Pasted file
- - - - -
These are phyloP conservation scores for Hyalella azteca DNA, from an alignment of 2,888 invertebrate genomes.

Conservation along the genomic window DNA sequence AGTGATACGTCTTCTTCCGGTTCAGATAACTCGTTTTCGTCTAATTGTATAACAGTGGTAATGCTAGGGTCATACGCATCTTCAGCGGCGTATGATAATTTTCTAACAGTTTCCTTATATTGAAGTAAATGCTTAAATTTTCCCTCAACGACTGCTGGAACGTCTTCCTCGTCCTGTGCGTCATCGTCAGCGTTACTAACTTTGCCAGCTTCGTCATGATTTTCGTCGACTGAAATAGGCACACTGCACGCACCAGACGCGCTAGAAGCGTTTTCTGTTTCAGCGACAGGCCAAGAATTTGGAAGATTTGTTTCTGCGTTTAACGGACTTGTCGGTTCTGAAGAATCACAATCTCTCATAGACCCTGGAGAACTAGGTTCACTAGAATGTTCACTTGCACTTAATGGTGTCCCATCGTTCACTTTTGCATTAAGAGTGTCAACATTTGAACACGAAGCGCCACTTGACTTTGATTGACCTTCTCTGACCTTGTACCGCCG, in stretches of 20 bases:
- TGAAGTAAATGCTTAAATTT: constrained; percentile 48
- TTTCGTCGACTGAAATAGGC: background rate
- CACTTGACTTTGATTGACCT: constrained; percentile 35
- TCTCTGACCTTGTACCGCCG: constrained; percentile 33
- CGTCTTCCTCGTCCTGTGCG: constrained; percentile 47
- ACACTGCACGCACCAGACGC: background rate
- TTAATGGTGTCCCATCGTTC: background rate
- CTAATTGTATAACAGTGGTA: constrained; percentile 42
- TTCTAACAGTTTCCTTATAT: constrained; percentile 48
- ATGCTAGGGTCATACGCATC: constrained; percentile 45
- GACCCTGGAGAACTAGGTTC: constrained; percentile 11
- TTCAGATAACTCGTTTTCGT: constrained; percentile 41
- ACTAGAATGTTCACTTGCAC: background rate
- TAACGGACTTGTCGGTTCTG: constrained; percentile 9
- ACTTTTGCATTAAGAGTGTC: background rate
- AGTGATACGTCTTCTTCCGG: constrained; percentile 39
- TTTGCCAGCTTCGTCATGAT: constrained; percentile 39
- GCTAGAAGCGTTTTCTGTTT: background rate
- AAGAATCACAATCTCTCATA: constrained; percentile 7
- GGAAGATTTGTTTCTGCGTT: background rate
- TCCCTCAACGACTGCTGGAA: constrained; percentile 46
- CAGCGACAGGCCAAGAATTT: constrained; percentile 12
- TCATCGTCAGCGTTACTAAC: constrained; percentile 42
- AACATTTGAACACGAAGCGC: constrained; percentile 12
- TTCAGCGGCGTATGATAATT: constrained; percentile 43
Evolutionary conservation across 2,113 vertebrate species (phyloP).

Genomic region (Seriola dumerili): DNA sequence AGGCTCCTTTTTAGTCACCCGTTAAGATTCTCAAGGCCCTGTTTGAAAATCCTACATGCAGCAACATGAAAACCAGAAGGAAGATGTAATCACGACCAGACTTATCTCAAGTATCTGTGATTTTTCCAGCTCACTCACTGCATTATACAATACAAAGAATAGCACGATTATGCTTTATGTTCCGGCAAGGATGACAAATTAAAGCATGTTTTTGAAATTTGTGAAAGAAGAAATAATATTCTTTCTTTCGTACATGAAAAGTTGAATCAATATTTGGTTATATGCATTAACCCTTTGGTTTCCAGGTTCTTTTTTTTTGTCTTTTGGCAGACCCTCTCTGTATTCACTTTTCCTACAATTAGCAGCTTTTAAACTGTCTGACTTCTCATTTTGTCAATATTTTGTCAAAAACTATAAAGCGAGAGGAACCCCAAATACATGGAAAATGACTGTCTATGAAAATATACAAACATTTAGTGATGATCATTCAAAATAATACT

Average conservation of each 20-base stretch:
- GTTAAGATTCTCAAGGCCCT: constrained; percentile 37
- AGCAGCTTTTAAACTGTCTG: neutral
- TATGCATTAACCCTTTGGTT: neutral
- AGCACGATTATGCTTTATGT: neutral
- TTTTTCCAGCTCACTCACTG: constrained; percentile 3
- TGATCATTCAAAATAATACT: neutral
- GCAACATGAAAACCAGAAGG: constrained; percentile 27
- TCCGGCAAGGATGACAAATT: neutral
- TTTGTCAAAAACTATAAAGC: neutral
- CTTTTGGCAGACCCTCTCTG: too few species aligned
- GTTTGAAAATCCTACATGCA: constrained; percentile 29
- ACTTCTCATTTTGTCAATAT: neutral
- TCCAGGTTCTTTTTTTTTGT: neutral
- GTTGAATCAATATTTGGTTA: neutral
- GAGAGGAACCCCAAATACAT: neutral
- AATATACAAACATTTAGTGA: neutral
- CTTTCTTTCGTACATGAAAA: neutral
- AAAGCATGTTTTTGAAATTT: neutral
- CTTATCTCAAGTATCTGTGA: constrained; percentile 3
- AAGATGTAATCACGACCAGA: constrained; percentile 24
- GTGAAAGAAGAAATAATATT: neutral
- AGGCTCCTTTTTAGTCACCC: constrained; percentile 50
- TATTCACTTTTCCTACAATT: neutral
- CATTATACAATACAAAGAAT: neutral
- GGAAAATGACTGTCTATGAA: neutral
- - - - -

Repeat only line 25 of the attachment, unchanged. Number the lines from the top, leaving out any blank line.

- TCATCGTCAGCGTTACTAAC: constrained; percentile 42